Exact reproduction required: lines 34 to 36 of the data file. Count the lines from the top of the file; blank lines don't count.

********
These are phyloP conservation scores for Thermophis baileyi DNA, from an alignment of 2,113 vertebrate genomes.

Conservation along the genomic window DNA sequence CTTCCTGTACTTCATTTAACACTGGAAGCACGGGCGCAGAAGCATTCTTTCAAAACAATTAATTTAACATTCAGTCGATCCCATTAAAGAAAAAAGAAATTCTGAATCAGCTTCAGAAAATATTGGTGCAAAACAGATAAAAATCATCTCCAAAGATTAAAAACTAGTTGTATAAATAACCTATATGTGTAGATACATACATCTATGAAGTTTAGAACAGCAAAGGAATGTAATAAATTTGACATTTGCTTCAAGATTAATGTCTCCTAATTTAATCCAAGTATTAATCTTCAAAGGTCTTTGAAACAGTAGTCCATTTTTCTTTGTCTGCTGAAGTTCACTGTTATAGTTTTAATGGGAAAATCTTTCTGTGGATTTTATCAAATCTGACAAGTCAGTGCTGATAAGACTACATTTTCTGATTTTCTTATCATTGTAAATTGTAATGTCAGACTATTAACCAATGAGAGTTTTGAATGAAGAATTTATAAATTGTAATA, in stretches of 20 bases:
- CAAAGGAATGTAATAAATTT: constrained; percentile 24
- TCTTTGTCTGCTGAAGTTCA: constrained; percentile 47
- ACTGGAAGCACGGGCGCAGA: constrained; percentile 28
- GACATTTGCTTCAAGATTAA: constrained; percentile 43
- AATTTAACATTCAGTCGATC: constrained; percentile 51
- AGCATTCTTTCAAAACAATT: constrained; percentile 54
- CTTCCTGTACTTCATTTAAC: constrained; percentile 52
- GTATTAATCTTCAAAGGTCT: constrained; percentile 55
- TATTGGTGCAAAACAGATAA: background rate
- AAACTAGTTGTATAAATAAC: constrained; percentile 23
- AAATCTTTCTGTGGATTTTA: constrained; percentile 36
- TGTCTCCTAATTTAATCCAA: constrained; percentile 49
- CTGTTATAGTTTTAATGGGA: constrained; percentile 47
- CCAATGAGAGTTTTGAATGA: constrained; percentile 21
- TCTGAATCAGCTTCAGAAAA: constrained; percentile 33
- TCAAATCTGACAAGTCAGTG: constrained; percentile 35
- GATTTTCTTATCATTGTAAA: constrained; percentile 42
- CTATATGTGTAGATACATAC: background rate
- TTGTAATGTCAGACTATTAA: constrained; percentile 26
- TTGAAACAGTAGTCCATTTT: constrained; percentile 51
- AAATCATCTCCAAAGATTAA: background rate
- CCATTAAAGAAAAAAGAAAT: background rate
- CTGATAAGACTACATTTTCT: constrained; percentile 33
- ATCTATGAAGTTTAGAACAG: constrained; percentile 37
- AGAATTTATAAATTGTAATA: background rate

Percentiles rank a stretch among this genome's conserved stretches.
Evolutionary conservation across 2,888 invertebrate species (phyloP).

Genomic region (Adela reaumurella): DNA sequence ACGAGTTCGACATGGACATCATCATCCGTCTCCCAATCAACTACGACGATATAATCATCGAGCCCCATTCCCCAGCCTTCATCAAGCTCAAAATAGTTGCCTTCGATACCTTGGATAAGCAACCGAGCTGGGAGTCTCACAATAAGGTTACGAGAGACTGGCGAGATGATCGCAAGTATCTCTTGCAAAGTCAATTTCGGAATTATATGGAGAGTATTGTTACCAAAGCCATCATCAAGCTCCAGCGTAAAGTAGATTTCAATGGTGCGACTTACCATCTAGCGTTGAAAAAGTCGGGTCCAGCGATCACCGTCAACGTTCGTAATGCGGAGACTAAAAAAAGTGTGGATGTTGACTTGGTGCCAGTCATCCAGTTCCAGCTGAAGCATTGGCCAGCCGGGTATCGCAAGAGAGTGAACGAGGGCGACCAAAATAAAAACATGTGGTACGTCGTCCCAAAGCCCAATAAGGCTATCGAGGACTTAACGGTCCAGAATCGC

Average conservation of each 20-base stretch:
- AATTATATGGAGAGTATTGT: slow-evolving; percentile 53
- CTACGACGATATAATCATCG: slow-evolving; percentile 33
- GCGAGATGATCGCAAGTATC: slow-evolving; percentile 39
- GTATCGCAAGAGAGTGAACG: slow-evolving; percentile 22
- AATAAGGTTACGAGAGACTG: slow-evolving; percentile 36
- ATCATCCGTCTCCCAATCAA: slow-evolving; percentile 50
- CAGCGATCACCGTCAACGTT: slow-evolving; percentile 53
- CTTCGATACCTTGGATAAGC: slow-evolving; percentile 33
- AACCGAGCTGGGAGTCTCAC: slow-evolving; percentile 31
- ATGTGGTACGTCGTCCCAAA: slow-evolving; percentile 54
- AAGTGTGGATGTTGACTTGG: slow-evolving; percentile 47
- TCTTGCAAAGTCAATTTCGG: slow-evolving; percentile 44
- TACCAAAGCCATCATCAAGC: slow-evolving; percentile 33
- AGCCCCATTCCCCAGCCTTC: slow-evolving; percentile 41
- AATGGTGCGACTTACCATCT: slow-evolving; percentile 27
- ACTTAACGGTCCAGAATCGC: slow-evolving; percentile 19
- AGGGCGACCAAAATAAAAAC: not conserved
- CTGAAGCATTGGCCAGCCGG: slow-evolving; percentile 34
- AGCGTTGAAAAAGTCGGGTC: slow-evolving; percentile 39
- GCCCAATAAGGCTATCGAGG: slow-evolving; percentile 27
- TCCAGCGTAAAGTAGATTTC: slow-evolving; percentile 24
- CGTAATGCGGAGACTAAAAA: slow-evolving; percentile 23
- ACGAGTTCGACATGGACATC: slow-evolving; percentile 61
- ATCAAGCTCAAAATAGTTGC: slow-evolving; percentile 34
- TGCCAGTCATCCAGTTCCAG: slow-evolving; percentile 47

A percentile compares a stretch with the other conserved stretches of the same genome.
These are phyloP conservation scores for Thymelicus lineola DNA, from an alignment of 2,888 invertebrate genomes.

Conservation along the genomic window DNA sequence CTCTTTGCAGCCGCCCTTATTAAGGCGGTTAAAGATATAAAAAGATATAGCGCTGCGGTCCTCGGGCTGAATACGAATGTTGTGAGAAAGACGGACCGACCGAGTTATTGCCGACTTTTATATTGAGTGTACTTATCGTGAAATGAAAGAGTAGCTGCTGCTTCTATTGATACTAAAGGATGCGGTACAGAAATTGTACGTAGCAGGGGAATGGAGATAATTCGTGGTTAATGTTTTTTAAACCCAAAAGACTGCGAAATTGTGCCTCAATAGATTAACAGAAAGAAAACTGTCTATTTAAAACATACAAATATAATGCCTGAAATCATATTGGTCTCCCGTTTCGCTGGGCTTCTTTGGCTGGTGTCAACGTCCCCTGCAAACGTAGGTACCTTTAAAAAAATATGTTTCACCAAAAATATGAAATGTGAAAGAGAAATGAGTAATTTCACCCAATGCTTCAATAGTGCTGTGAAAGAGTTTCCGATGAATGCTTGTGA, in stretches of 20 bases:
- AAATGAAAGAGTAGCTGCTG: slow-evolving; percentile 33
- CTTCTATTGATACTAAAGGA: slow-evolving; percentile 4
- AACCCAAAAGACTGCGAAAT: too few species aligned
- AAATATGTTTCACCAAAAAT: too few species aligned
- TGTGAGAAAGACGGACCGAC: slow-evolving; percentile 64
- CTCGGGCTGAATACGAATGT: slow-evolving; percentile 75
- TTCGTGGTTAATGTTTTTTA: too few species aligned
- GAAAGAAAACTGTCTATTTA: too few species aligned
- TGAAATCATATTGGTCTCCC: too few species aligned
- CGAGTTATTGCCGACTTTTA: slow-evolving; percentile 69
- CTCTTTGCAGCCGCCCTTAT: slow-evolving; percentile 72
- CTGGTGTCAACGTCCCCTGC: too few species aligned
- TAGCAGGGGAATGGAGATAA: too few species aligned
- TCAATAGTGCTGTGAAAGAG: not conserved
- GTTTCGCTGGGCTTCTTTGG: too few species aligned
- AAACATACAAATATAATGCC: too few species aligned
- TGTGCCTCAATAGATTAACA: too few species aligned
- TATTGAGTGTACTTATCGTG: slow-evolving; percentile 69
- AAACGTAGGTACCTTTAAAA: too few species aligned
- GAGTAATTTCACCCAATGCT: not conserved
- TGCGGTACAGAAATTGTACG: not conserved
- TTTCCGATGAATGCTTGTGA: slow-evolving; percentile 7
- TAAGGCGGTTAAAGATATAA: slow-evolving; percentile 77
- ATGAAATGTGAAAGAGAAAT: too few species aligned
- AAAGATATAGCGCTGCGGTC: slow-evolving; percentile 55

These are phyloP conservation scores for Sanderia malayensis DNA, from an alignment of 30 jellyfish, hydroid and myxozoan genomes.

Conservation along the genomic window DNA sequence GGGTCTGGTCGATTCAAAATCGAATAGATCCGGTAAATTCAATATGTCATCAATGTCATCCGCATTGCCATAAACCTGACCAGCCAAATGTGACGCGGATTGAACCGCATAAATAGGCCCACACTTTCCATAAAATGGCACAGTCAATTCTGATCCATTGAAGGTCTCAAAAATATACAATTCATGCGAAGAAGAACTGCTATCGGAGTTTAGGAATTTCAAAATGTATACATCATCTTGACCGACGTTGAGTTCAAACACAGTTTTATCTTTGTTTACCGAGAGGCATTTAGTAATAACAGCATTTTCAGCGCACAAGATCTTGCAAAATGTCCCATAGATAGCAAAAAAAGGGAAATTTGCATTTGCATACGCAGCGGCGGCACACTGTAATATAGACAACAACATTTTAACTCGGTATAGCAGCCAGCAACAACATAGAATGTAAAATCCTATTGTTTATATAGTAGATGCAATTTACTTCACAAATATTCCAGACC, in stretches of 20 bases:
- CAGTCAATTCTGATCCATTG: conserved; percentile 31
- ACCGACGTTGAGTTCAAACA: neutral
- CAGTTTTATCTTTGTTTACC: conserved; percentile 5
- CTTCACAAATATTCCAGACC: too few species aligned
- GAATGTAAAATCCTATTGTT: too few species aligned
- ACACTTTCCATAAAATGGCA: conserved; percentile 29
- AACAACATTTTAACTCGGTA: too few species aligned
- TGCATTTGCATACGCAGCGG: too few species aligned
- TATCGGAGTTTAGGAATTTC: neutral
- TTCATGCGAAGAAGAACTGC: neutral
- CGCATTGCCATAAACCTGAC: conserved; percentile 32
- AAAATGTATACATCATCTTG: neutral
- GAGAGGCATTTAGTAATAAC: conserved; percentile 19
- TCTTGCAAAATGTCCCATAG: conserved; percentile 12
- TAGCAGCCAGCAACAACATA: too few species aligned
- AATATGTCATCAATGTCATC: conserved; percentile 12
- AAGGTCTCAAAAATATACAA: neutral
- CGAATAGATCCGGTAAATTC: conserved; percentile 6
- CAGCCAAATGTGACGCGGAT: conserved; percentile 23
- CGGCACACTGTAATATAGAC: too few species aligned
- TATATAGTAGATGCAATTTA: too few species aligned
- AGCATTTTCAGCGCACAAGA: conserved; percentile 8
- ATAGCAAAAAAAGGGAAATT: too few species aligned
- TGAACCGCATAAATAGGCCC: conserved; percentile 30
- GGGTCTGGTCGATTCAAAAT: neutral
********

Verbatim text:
- GCGAGATGATCGCAAGTATC: slow-evolving; percentile 39
- GTATCGCAAGAGAGTGAACG: slow-evolving; percentile 22
- AATAAGGTTACGAGAGACTG: slow-evolving; percentile 36